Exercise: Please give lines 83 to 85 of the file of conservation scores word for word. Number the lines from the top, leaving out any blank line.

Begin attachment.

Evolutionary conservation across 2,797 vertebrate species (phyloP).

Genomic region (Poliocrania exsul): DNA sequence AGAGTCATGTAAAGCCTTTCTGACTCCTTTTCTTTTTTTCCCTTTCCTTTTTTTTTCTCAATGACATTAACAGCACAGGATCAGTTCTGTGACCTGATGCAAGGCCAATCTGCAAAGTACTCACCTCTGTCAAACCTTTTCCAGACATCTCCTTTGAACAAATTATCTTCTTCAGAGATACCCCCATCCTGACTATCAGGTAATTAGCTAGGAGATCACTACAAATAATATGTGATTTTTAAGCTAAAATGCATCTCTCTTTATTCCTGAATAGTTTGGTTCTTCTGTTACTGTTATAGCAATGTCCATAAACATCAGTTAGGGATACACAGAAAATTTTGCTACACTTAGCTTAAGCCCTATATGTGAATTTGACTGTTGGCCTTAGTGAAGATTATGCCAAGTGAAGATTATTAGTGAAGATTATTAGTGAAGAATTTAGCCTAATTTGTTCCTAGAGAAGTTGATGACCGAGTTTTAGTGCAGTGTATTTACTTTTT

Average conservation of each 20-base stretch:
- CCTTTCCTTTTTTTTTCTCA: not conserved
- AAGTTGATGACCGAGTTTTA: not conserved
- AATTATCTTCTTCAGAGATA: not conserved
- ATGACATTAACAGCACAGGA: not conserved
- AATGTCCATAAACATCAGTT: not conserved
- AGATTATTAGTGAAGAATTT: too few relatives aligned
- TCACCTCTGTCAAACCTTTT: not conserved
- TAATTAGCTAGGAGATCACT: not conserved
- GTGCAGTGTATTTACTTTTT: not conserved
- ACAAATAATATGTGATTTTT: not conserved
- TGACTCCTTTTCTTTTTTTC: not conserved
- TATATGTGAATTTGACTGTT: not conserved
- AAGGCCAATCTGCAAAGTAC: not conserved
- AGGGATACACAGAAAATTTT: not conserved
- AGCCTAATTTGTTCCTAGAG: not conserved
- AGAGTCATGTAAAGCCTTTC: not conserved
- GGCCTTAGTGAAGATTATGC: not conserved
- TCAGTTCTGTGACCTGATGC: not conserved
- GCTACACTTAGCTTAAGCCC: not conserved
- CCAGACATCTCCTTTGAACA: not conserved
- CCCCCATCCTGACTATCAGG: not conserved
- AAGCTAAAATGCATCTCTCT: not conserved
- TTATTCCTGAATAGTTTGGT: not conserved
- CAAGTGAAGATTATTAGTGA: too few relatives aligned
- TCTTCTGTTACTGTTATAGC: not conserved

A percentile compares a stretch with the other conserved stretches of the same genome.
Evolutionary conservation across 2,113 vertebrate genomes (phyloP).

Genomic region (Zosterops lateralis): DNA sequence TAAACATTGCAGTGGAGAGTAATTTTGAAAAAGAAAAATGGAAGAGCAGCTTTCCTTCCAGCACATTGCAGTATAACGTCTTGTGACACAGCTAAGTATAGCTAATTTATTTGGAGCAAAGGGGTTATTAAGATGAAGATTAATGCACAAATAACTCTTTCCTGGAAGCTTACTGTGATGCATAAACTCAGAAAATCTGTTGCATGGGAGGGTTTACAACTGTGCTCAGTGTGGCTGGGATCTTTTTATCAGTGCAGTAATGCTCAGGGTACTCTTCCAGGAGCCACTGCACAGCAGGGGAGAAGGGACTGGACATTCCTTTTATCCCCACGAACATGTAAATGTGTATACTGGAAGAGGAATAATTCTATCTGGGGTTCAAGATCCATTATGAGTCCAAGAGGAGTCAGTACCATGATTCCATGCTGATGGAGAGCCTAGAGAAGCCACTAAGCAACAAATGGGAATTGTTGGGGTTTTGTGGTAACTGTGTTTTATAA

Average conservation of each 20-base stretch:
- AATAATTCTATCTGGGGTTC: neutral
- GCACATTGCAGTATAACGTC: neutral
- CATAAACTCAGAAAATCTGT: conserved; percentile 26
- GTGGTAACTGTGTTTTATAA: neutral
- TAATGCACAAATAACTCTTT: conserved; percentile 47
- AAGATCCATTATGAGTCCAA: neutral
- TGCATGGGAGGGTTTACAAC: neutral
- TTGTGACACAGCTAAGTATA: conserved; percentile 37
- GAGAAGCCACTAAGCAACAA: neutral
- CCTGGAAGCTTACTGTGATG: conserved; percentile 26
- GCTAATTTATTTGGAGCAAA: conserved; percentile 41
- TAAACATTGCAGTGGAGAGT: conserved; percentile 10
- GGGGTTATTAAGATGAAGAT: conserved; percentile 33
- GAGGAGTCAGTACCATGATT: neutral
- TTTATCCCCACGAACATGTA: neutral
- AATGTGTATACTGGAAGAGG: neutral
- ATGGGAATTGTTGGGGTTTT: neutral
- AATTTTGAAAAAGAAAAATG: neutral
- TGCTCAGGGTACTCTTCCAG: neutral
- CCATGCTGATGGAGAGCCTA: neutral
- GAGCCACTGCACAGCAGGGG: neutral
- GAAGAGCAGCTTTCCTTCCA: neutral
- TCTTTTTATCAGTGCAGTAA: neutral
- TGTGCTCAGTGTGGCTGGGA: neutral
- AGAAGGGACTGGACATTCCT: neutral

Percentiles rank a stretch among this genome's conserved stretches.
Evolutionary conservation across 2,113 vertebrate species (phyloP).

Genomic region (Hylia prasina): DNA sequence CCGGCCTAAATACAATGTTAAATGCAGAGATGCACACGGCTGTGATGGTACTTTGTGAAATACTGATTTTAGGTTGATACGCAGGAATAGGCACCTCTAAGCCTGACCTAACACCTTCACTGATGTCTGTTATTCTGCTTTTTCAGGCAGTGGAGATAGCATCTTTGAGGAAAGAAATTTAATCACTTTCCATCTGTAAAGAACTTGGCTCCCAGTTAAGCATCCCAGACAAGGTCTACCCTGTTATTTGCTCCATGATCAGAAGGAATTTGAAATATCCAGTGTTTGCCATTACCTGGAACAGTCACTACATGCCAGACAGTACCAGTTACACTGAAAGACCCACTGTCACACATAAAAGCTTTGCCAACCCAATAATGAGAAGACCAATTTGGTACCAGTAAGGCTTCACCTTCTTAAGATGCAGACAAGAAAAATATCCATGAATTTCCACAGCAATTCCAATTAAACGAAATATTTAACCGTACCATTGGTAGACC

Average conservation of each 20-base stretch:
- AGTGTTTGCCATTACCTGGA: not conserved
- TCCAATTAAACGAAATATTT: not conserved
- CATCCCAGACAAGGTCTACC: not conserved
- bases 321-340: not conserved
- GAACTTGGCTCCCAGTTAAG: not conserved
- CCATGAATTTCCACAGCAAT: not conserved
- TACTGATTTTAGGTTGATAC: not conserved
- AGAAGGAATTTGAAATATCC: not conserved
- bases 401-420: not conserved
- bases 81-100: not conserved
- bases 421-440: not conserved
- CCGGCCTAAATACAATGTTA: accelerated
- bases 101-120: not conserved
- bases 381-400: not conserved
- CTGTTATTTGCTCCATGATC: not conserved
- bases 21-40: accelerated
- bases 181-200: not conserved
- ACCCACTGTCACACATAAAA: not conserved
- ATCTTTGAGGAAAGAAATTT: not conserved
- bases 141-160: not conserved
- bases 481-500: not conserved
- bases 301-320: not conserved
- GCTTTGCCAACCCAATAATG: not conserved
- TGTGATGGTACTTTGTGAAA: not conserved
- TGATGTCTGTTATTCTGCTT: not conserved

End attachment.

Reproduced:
- bases 301-320: not conserved
- GCTTTGCCAACCCAATAATG: not conserved
- TGTGATGGTACTTTGTGAAA: not conserved